Unique Pygmy Possums Was Just Spotted Again After Fears That Bushfires Wiped Them Out

Even though the year 2020 has been pretty much disastrous, the world still can surprise us with some good stuff, with most of it being discoveries or rediscoveries of cute animal species thought to be extinct. For example, as you may remember, the Somali elephant shrew has been rediscovered in Africa after 50 years of obscurity, and the greater glider has been identified as 3 different species after not being recognized as separate species for 228 years. Lately, another one of these discoveries was announced after the Aussie conservation group Kangaroo Island Land for Wildlife found a little pygmy possum that hadn’t been seen since the Australian bushfires in 2019-2020. More info: Facebook Image credits: Kangaroo Island Land for Wildlife

Approximately a year ago, Australian bushfires tragically destroyed almost half of Kangaroo Island

For almost a year, it was believed that these thin creatures were extinct since their habitat was fundamentally destroyed in bushfires that burnt almost half of Kangaroo Island. Fortunately, that wasn’t the case.  “The status of the little pygmy possum (Cercartetus lepidus) was unknown pre-2020 bushfires on #kangarooisland. With most of its habitat severely burnt, we are happy to have detected the species for the first time since the fires in the largest unburnt patch,” the fauna ecologist Pat Hodgens wrote in a Twitter post announcing the rediscovery.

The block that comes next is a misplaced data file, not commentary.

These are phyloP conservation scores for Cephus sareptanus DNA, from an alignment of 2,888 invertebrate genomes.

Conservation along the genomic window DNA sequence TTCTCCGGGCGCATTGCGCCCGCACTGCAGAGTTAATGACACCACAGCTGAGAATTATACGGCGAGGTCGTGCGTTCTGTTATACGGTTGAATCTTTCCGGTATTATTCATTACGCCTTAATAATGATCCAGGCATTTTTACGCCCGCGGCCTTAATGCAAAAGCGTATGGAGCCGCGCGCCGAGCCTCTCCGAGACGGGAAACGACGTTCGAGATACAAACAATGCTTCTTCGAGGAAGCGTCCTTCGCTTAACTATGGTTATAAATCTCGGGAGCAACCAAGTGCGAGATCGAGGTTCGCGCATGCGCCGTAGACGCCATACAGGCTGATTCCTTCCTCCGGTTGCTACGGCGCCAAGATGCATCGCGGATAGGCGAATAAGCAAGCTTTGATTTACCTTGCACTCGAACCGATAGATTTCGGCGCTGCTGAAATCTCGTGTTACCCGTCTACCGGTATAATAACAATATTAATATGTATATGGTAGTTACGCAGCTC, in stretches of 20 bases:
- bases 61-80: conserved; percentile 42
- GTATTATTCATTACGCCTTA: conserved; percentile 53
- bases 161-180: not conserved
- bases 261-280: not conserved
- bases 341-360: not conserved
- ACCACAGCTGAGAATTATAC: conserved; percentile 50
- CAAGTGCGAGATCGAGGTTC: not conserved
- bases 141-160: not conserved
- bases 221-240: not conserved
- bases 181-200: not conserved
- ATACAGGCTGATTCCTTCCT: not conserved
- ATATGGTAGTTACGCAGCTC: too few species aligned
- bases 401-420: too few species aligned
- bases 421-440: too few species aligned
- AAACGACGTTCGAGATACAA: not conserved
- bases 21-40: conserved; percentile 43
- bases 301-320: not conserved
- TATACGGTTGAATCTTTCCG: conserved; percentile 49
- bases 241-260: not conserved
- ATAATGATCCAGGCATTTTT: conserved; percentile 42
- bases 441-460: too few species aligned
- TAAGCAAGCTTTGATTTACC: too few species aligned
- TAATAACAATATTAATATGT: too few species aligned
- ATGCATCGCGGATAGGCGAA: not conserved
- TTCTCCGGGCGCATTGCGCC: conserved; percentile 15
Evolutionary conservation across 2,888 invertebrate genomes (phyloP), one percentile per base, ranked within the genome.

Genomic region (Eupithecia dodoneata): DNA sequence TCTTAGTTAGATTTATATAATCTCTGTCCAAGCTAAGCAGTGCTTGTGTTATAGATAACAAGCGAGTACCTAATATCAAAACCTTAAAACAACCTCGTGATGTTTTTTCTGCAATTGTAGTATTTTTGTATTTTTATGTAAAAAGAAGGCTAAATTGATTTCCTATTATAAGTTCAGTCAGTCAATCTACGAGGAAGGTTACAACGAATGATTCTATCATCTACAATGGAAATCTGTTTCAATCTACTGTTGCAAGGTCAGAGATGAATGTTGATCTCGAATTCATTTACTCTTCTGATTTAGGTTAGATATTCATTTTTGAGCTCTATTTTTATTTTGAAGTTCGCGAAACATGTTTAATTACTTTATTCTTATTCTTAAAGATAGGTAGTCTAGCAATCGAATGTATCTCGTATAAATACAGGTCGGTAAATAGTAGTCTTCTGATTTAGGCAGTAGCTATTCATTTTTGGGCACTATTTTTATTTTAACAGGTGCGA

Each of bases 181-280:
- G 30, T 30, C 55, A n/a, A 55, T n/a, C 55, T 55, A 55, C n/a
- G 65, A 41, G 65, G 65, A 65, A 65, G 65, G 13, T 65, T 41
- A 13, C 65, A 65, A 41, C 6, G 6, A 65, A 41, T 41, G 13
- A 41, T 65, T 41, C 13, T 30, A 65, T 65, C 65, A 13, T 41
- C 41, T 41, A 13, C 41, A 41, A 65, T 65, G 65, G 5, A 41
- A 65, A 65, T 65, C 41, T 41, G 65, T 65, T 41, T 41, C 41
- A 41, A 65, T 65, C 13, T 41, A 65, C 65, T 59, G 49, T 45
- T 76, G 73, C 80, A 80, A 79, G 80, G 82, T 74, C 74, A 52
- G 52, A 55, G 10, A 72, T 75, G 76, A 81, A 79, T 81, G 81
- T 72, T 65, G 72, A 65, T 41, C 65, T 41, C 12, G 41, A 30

Many animal species were thought to be wiped out, including the adorable pygmy possum

Since these cute pygmy possums are very small and were pretty unique to begin with, it was generally quite difficult to look for them. “There’s only really been 113 formal records of the species [ever on Kangaroo Island]. So certainly not very common and, obviously, the bushfires burnt through much of that habitat that species had, but we were certainly hopeful that we would find them,” Pat Hodgens told ABC.

Fortunately, the tiny creature was recently rediscovered by an Aussie conservation group

Turns out, the animal was found again as a part of larger investigations aimed to find out which species are still around after the disastrous bushfires. During these investigations, more than 20 different wildlife species have already been rediscovered, including the tammar wallaby and southern brown bandicoot.

During the investigations on the island, more than 20 species have been rediscovered, including the southern brown bandicoot

And a Bibron’s toadlet

 “[We’ll] do everything we can to protect them to ensure that they hang around during this pretty critical time,” Pat Hodgens told ABC. “It’s very important now because it is kind of like the last refuge for a lot of these species that really rely on very old long, unburned vegetation.

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